MCCOMAS v. BRICKLEY (March 13, 2012)
It was New Year’s Eve 2007 and Shannon McComas, an Indianapolis police officer, was attending a party at Durty Nelly’s Pub & Eatery. A fight broke out around 3:00 a.m. When the dust cleared, several persons were wounded and a security guard was killed. Detective Edward Brickley was one of the responding detectives. He interviewed several witnesses, recovered a gun, and viewed the bar’s surveillance video before he spoke with McComas. McComas made several statements that were inconsistent with the surveillance video and information that Brickley had obtained from other witnesses. When Brickley told McComas that he had seen the video and that McComas’ statement was inconsistent with it, McComas changed his story. Shortly thereafter, the police arrested McComas and charged him with murder and assisting a criminal. Charges of providing false information were later added. Eventually, the state dropped all charges. McComas brought an action against Brickley for false arrest pursuant to § 1983. Judge Barker (S.D. Ind.) denied Brickley’s motion for summary judgment on qualified immunity grounds. Brickley appeals.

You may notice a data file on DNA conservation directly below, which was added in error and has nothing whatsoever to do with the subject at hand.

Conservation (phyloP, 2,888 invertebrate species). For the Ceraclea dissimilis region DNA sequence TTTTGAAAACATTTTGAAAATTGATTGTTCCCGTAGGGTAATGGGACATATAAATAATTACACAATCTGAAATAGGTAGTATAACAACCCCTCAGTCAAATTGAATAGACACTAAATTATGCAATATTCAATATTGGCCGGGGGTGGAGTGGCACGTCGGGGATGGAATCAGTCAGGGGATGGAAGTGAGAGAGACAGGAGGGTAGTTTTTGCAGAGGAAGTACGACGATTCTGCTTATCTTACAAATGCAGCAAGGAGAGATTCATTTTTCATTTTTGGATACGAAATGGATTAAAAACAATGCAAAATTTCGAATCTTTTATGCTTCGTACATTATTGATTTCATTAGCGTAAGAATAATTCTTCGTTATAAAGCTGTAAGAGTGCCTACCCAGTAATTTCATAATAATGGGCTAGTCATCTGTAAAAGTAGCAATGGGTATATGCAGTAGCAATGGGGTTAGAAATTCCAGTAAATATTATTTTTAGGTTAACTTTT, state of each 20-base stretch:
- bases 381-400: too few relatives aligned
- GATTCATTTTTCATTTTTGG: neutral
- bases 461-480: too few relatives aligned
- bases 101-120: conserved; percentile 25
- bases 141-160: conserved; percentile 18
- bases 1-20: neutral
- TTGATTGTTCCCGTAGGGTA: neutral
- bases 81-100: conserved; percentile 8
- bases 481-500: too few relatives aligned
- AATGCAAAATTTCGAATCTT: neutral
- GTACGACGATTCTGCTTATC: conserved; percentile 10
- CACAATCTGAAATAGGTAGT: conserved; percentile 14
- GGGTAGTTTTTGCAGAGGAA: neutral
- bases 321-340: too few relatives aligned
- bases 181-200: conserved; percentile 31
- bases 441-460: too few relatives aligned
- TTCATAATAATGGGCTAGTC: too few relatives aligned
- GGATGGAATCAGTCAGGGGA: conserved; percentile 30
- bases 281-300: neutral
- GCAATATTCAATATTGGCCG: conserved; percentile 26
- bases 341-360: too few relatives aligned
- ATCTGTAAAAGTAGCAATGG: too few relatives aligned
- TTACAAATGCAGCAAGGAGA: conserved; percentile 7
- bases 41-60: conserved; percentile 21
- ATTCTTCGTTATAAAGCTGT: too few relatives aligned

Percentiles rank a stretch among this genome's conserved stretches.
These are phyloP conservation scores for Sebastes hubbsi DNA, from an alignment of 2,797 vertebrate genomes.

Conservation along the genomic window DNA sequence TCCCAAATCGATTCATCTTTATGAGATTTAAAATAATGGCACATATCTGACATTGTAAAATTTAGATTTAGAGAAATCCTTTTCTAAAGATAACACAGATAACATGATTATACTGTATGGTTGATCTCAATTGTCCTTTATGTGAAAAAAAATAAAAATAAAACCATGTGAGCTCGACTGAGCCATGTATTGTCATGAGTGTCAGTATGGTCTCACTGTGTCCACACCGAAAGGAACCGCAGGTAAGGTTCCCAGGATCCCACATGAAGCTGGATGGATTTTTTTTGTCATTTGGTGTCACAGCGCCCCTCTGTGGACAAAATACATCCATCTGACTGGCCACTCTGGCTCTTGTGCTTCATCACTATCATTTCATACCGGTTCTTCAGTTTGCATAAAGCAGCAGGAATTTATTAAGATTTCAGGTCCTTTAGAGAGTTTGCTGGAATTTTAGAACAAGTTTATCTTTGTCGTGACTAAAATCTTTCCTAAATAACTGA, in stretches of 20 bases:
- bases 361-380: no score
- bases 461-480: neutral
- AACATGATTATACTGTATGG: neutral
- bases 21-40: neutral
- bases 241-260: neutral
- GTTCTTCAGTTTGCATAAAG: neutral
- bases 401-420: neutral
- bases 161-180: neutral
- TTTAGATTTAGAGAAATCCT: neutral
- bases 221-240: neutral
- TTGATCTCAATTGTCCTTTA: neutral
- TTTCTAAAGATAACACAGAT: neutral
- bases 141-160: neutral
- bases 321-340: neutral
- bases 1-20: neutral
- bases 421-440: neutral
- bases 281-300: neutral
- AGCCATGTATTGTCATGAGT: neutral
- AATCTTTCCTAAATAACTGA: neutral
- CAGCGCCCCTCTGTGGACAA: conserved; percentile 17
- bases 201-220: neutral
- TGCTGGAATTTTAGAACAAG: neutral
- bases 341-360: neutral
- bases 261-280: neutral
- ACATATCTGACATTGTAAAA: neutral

In their opinion, Seventh Circuit Judges Bauer, Posner, and Wood reversed and remanded. The Court first addressed its jurisdiction since summary judgment denials are generally not appealable. One exception to that general rule allows appellate jurisdiction of a denial of qualified immunity—but only to the extent it involves issues of law. The Court noted that there were many factual disputes in the case but none of them were relevant to the qualified immunity question. The test for qualified immunity is whether the allegations amount to a constitutional violation when viewed in the light most favorable to plaintiff and whether the right at issue was clearly established at the time of the alleged violation. Here, the Court only addressed the “clearly established” prong. When looking at an allegation of wrongful arrest, the question is whether the officer had “arguable probable cause.” The Court found an absence of probable cause for the murder charge. However, since Brickley is entitled to qualified immunity if he had arguable probable cause for either charge, the Court turned to the assisting a criminal charge. Under Indiana law, one is guilty of assisting a criminal if one “harbors, conceals, or otherwise assists” another person. Given the evidence on the surveillance tapes and McComas’ original lies about his involvement in the fracas, the Court concluded that Brickley had arguable probable cause for the assisting a criminal charge. The Court added that Brickley had probable cause to arrest McComas with the false informing charge, even though that charge was not brought until later. An arrest is reasonable if there is probable cause to believe any crime has been or is being committed, even if it is not included in the original charge. In Indiana, one commits the crime of false informing if he gives false information in the investigation of a crime. Clearly, McComas had probable cause to believe that Brickley had done that.